Pastor Dave  

The best agricultural land is used to grow commodities that are marginally nutritious, such as tobacco.  (Photo: Flickr user, hadleygrass)
The best agricultural land is used to grow commodities that are marginally nutritious, such as tobacco. (Photo: Flickr user, hadleygrass)

World hunger - too many humans?

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Brian Stewart, in his CBC news report spoke about the “global crisis that no one was talking about” – world hunger. Many news sources are focused on an oil spill in the Gulf and its impact upon our Atlantic and Caribbean shorelines, or the security of saving accounts in a changing global economy, when disaster is affecting our world every day through increasingly graphic levels of starvation.

The current world population, as of 2:32 pm Thursday afternoon, is 6,846, 040, 631 people. You can see the count ticking its way higher at StopTheHunger.com However, the numbers of people starving is also climbing – 1,024, 538, 044. Soon, one out of every seven people on planet earth will be facing severe malnourishment, trying to survive on less than $1.25 daily.

You will remember the 2007-2008 food riots that dominated the news. More than 60 countries were facing increasing poverty and an inability to meet the food demands of their population. The surge of rioting has diminished somewhat, but the cost of food continues to climb out of reach of one-sixth of the world’s population. The crisis of hunger is simmering.

We saw unprecedented panic and hoarding, famine and crop failures, the poor extinguishing their meagre savings, while speculators played the commodities market taking advantage of shortages. As a result, key global staples prices like wheat (130%), maize (31%) and rice (74%) increased dramatically. Britain’s chief scientific advisor, John Beddington warned: “Food security represents a greater threat to mankind than climate change itself.”

When I speak to people about the problem of world hunger, the common response is that there are just too many people. One blogger, commenting on Stewart’s article, suggested a cap of seven billion people and 800 million cars. Another stated: “Sure, let's feed all the poor and then our next generation can feed 3-5 times the population. Quit having children and there won't be any to suffer.” This mentality lies behind our global emphasis on abortion.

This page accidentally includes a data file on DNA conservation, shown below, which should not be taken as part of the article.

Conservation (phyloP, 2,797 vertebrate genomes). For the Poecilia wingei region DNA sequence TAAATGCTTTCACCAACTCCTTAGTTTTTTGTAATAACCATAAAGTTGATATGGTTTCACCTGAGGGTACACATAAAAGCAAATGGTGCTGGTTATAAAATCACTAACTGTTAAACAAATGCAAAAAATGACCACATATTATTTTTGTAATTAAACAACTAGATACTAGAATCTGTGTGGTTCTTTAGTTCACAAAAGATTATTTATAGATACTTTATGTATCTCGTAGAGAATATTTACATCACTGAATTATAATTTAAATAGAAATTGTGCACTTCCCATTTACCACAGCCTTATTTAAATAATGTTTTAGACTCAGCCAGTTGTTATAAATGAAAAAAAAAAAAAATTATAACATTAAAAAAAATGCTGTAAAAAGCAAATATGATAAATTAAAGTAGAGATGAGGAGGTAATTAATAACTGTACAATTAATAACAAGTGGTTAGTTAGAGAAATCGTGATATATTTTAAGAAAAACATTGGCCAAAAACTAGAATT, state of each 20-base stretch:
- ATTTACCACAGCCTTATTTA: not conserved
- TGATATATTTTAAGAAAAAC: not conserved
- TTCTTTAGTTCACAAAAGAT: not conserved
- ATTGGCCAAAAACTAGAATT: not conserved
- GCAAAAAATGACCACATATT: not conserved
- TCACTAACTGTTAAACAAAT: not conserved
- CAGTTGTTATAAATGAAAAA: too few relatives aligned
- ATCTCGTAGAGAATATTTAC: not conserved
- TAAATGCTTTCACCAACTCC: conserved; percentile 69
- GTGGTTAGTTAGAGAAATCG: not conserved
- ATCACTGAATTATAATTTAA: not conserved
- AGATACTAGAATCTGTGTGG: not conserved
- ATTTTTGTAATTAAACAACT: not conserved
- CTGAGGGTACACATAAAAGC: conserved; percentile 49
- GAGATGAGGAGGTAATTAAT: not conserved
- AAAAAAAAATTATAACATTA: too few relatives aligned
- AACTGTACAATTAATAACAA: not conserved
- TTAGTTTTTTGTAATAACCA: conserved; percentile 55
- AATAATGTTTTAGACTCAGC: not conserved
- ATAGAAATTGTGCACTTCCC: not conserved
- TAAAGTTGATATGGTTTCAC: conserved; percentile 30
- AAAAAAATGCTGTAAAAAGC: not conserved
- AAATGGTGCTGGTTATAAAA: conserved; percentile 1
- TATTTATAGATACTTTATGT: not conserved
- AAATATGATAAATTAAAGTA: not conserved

It is amazing how deeply implanted that thinking is within the human heart. However, according to the UN’s Food and Agricultural Organization, there is more than enough food in the world to feed everyone – at least 1.5 times the current demand. Over the last 20 years, food production has increased steadily at over 2% a year while population growth dropped to 1.14%. Population is not outstripping food supply.

Unfortunately, access to food is not a matter of availability as it is an ability to pay. Those with the most money command the most resources, and those without go hungry. Food is big business for big business. As a result, the richest 20% of humanity controls about 85% of all wealth, while the poorest 20% control only 1.5%.

Sadly, the statistics are clear: there are as many overweight and obese people walking planet earth as there are those who are starving (1.5 billion). We spend hundreds of millions of dollars a day due to obesity related diseases while $23 million a day would feed the world.

We spend $30 million a day on pet food. We expend $71 million a day on weight-loss programs. We waste 85 tons of food a day, meaning, throw it in the trash, while providing less than 18 million tons in aid. We need to look at these stats and re-prioritize our lives.